One needs to remember there are several hundred thousand displaced Golanis in Syria. 100,000 were given 48 hours to leave in 1967. Today they and their descendents must exceed 3 hundred thousand. When I lived in Damascus in the 1980s, at least once a month some poor woman with an infant suckling at her breast would knock at my door to ask for money and say she was a Golani refugee and couldn't I help. My Arabic wasn't good enough then to be able to distinguish a Golani accent from a Damascene one, but I assume they were telling the truth. It is not a dead issue in Syria, nor, perhaps in Israel, either.

For the Golani Druze who were allowed to remain in their homes, the question of return is much more complex. Many would be destroyed economically by a return to Syria, but almost all have refused Israeli citizenship in case they are returned. Some want a return despite the economic hardship and disruption such a change would bring because they have been cut off from relatives and the greater Druze community in Syria and Lebanon. Most of the Golanis I have talked to do not want to be returned to Syria, at least not under the present circumstances (terrible economy and lack of political freedom). All the same, none I have talked to believe they will ever be treated as equals by Israel and worry that settlers will continue to encroach on their land and autonomy.

For the 60% of Lebanese who recently told opinion pollers that they want the Syrians to leave Lebanon now, the Syrian occupation is unfair and intolerable. Lebanon is still a hostage to regional politics.

The just solution is for a Syrian-Israeli-Lebanese deal. As Lee suggests, though, the realistic outcome is that things will stay as they are. Alas, for Lebanese and Syrians.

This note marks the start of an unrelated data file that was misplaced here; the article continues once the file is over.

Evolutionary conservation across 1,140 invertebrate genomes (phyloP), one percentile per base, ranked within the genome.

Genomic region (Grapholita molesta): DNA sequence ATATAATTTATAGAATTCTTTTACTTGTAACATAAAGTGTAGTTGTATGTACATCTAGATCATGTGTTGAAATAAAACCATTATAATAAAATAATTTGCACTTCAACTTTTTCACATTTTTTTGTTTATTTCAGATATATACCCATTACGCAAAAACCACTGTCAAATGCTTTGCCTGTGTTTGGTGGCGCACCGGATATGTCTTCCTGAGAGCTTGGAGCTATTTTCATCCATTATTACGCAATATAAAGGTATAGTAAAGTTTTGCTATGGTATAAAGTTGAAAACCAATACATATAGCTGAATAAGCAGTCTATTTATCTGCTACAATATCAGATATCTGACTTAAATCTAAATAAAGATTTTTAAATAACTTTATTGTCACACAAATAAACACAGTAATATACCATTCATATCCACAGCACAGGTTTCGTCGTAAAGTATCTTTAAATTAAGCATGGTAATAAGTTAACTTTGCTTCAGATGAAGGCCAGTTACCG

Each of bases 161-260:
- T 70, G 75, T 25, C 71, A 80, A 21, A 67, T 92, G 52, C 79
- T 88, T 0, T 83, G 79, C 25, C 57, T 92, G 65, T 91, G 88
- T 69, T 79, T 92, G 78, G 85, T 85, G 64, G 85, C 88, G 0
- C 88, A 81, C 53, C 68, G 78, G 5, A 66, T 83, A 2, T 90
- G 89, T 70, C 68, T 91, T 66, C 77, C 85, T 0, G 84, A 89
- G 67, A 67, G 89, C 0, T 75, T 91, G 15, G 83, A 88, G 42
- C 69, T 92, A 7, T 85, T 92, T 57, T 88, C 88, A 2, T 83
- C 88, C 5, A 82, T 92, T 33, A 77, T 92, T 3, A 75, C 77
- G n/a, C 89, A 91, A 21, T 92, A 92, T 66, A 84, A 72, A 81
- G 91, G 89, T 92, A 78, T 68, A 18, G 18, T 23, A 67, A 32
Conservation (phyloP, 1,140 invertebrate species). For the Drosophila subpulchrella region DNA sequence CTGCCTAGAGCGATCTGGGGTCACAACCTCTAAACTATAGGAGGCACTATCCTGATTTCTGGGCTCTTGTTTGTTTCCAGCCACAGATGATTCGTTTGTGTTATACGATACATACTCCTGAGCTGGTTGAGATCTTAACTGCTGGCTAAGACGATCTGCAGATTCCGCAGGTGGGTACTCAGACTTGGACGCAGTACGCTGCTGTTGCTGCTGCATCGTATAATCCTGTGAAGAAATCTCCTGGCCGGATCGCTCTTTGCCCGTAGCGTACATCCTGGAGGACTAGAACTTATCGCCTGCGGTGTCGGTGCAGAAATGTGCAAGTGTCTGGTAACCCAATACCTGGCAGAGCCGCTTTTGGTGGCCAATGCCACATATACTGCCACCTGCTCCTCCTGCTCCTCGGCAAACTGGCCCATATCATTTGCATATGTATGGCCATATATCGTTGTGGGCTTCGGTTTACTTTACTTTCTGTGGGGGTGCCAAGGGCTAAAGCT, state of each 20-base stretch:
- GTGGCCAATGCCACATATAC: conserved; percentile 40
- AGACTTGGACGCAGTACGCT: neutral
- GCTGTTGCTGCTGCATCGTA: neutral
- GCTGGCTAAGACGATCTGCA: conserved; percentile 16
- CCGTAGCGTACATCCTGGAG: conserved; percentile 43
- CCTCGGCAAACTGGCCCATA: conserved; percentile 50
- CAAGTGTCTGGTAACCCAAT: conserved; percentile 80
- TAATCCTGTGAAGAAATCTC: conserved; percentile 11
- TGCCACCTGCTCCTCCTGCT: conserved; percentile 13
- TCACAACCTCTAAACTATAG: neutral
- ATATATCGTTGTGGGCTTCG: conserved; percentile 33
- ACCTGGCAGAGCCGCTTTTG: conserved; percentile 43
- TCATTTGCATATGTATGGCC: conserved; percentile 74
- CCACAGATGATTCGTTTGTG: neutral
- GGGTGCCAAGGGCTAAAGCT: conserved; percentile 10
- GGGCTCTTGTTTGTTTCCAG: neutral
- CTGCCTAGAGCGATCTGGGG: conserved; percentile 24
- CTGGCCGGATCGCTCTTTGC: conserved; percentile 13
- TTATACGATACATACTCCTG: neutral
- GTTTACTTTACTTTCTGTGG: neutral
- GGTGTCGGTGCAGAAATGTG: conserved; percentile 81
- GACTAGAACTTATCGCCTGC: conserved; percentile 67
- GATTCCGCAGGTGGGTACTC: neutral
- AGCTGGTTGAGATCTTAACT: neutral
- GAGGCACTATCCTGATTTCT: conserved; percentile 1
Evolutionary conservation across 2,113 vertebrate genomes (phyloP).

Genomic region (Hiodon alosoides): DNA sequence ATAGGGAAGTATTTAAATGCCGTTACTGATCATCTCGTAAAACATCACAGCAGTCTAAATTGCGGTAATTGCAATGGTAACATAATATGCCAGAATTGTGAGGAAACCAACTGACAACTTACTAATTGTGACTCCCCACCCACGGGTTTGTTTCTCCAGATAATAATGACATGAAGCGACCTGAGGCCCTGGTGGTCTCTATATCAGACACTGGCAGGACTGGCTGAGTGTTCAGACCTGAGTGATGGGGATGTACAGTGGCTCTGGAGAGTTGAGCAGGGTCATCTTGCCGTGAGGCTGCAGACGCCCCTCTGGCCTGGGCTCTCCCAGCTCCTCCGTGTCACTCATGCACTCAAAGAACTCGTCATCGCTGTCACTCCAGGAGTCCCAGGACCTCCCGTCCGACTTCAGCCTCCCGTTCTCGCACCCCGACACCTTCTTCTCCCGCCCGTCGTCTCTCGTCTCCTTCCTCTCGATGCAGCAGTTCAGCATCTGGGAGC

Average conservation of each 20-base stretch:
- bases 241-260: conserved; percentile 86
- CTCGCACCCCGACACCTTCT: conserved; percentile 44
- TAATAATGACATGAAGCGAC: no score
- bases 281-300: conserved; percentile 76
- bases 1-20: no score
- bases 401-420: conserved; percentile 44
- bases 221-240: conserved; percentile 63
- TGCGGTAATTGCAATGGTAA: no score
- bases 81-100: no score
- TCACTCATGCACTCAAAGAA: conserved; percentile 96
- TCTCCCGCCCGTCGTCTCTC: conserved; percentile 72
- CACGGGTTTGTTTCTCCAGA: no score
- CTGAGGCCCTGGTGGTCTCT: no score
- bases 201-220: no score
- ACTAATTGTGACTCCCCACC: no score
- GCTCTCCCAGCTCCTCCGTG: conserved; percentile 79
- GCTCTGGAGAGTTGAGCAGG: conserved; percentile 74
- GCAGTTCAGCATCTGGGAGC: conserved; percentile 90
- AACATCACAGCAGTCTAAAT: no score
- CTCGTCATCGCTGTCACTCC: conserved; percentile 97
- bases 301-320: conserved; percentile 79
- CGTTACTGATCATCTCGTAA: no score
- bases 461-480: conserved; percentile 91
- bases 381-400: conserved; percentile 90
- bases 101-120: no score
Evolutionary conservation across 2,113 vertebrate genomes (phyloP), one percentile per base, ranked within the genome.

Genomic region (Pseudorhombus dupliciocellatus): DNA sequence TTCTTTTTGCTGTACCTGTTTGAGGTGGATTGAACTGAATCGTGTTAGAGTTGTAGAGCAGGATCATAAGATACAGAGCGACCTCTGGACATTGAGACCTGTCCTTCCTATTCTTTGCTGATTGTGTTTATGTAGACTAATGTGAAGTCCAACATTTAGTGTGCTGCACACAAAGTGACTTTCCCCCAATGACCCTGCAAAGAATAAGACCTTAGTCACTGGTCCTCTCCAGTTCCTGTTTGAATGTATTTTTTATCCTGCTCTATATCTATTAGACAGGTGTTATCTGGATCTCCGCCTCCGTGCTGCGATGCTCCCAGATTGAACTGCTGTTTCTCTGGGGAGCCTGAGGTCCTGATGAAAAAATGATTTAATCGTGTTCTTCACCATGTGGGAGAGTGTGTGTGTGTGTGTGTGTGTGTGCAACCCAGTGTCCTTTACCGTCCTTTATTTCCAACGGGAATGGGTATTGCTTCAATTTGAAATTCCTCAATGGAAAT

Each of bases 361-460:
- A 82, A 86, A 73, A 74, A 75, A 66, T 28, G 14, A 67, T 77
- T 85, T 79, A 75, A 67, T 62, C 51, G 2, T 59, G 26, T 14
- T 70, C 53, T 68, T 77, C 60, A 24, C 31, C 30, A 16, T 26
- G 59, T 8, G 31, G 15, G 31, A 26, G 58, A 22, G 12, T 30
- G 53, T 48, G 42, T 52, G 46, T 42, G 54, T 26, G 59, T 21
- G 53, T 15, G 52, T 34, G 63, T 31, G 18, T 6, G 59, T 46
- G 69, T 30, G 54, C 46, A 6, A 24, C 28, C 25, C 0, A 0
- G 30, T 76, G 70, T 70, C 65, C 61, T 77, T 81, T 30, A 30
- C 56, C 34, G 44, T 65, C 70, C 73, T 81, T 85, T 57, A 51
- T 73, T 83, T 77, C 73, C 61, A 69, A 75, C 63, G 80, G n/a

Lee Smith follows up:
I think you must be right on much of it depending on Hizbullah. Assuming they're in the picture, if I were Asad I'd be pretty happy with the status quo, at least militarily. What sort of outrageous stunt would he have to pull to get Israeli troops to come across the Golan? That is, it seems he has a whole bunch of political insurance against a strike like that; Israel seems to have much less. I wonder what the various estimates from Israeli military intelligence have been, if anyone there, rather than an elected Israeli leader under pressure from the US and EU, ever thought the Golan could be given up without serious risk. I don't know much about it at all, but just looking at the terrain--and weirdly I have a picture of it from a trip to Umm Qays in Jordan--I don't know how I'd be persuaded to give it up. And back, sort of, to the first point, wouldn't the Golan be worthwhile to Asad only if he was ready for a pretty major offensive? And with Lebanon he can peck away at Israel for ages with relative impunity. So, just in military--I guess also political--terms, why would he make such a swap? Of course, it's silly of me to imagine land and refugee and prestige issues can be separated that clearly, but it seems there's already been a fair amount of calculation on the part of the Asad family. It seems like what the State Dept called "constructive engagement" might have translated for the Syrians into something like their version of brer rabbit in the brer patch.
yrs, Lee